Specifically, our president is failing. He’s reacting to this situation as if we should be content that the abuse was uncovered and the guilty will be prosecuted. That is part of the solution, but pretending like this isn’t a big issue is wrong.

If President Bush or others in his administration permitted the abuse, they are responsible and vile. If no one in President Bush’s administration knew of the abuse, they are responsible and incompetent. Neither truth is comforting. While President Bush will continue to push the war on terror forward, we have no evidence to believe that he can change his style of governing.

Despite this scandal, we should not capitulate to terrorists. Some will say we are no better than the terrorists we claim to fight. They are wrong. Terrorists will continue to use any reason available, no matter how twisted, to justify their agenda. However, until we prove that we are willing to admit and correct our mistakes, we make it more difficult for our allies to support us unconditionally. This is a pivotal moment in our fight for the world’s freedom. We must act honorably.

Based on this need, I do not believe that this administration is the right one to lead us into the future. I don’t base my opinion on the Republican vs. Democrat difference because it is beyond party differences. This is a leadership issue. President Bush and officials in his administration are demonstrating their fundamental lack of leadership skills in the world of 2004. Sometimes forceful, unilateral action is appropriate. When it’s not, that leaves diplomacy. This administration has shown that it lacks diplomacy, which is why the Republican Party must rid itself of the Bush-Cheney re-election ticket.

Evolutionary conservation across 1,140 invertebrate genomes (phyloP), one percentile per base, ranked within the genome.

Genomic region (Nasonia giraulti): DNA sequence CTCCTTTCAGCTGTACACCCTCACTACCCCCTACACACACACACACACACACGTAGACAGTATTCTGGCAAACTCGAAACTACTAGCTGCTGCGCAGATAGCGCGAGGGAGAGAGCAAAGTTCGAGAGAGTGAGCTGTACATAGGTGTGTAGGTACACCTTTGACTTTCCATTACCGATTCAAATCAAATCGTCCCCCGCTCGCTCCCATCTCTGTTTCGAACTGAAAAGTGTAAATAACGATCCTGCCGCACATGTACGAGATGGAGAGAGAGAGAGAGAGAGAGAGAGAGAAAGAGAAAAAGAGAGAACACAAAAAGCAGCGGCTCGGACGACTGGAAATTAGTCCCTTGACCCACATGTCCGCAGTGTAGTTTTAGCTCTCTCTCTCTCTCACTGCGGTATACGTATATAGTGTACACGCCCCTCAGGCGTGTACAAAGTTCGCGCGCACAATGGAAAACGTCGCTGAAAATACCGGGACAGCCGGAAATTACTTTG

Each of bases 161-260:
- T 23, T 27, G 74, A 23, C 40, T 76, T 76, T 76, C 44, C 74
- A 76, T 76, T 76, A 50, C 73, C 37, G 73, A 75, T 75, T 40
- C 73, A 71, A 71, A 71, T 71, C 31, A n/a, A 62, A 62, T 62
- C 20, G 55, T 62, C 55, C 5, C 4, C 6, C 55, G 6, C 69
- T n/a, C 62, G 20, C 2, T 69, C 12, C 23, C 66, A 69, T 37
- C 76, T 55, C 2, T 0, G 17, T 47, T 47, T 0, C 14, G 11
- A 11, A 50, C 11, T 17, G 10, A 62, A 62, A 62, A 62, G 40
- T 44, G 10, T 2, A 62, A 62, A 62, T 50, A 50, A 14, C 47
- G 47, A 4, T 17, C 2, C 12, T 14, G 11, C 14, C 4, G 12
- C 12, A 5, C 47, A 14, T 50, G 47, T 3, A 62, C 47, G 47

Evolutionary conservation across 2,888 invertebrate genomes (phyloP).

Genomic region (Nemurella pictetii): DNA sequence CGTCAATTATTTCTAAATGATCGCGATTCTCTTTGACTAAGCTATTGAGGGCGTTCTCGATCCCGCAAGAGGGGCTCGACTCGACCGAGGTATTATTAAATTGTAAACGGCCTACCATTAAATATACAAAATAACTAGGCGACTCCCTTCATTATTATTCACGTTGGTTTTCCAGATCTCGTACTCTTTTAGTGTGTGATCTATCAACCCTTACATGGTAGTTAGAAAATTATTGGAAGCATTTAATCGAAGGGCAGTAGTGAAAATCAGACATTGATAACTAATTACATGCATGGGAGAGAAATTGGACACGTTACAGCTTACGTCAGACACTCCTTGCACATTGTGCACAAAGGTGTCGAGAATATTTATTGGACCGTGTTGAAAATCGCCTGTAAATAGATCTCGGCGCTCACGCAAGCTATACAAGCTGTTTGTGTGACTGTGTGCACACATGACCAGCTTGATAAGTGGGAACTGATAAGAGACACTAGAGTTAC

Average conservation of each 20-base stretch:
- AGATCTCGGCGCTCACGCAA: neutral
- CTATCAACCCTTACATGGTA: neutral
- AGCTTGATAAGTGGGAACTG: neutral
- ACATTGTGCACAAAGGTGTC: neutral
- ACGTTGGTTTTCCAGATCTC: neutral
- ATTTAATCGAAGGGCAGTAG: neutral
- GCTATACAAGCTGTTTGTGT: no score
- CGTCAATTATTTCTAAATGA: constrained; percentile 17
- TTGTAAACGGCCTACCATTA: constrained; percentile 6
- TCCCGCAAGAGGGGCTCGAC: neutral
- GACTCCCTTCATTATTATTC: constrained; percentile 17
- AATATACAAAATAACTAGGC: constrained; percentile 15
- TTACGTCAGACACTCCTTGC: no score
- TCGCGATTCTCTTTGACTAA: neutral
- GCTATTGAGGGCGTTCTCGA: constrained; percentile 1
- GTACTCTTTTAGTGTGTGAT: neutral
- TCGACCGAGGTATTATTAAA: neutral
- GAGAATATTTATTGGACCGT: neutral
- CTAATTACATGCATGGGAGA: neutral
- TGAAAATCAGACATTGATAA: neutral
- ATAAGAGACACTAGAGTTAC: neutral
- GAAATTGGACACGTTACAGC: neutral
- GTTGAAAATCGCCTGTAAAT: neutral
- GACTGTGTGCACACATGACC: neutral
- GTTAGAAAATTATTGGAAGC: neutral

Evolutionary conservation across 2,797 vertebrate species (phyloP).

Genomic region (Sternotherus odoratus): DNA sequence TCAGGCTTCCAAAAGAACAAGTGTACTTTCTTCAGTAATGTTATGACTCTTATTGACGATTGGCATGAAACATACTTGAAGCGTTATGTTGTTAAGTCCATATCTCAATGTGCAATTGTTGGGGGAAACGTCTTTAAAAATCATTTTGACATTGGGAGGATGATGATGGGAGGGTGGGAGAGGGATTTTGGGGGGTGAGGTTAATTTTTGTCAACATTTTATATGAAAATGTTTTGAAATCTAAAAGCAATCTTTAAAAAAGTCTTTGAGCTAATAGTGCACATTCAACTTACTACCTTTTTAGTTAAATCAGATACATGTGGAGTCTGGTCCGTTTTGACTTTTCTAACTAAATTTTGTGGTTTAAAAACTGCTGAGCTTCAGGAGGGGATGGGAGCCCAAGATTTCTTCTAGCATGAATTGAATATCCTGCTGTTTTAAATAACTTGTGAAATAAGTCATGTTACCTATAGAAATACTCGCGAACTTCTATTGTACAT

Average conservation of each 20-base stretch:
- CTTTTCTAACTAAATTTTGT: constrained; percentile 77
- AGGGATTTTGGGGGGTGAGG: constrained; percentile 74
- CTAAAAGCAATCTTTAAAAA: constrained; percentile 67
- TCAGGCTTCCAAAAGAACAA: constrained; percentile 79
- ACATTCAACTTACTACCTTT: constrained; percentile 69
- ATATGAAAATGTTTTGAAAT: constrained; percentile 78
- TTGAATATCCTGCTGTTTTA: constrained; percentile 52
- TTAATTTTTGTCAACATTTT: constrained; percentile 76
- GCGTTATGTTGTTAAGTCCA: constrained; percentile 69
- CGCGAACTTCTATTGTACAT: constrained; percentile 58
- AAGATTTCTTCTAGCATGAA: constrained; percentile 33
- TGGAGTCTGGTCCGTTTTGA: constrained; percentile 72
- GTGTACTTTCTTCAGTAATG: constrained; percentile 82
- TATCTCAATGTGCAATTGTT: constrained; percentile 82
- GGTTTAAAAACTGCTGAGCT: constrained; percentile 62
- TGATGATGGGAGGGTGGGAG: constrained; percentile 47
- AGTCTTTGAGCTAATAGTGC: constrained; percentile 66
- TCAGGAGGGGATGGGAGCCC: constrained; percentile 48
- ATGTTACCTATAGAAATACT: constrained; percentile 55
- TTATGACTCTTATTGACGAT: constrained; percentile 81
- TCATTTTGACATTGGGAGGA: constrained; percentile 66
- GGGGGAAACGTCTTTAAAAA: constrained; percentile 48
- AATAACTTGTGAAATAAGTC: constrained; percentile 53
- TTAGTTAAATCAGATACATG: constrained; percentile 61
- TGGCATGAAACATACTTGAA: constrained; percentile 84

I’m intelligent enough to know that such a reversal will never happen. After the 13 nanoseconds it took me to come to that conclusion, I shifted to what might be a workable solution. As I’ve written before, the best possibility for America is a Kerry-McCain ticket for the presidency.

My opinion hasn’t changed, I still think this is a brilliant solution. Yet, I know my ideas do not usually gel with everyone else. Much to my surprise, though, Andrew Sullivan reiterated this same idea in an article for The National Review. I’m not sure I agree with the loss of confidence in the Kerry candidacy that Mr. Sullivan claims, but he’s following the campaign closer than I am, so I’m willing to give him some slack on this for now. Rather than try to write my own version of why this is a great idea, I’ll offer a few highlights from the article. He clarifies everything I’ve been thinking, but haven’t put into words. Rather than waste time re-writing what’s already written, I’ll let the idea stand in place of my originality.

Mr. Sullivan’s main argument:

Here’s why. There is no one better suited in the country to tackle a difficult war where the United States is credibly accused of abusing prisoners than John McCain. He was, after all, a victim of the worst kind of prisoner torture imaginable in the Hanoi Hilton. His military credentials are impeccable but so are his moral scruples and backbone; that’s a rare combination. As a vice-presidential candidate, he would allow Kerry to criticize the conduct of the war and occupation, but also to pursue them credibly. He would give Kerry credibility on national defense, removing the taint of an “antiwar” candidacy headed by a man who helped pioneer the antiwar forces during Vietnam. He would ensure that a Kerry victory would not be interpreted by America’s allies or enemies as a decision to cut and run from Iraq.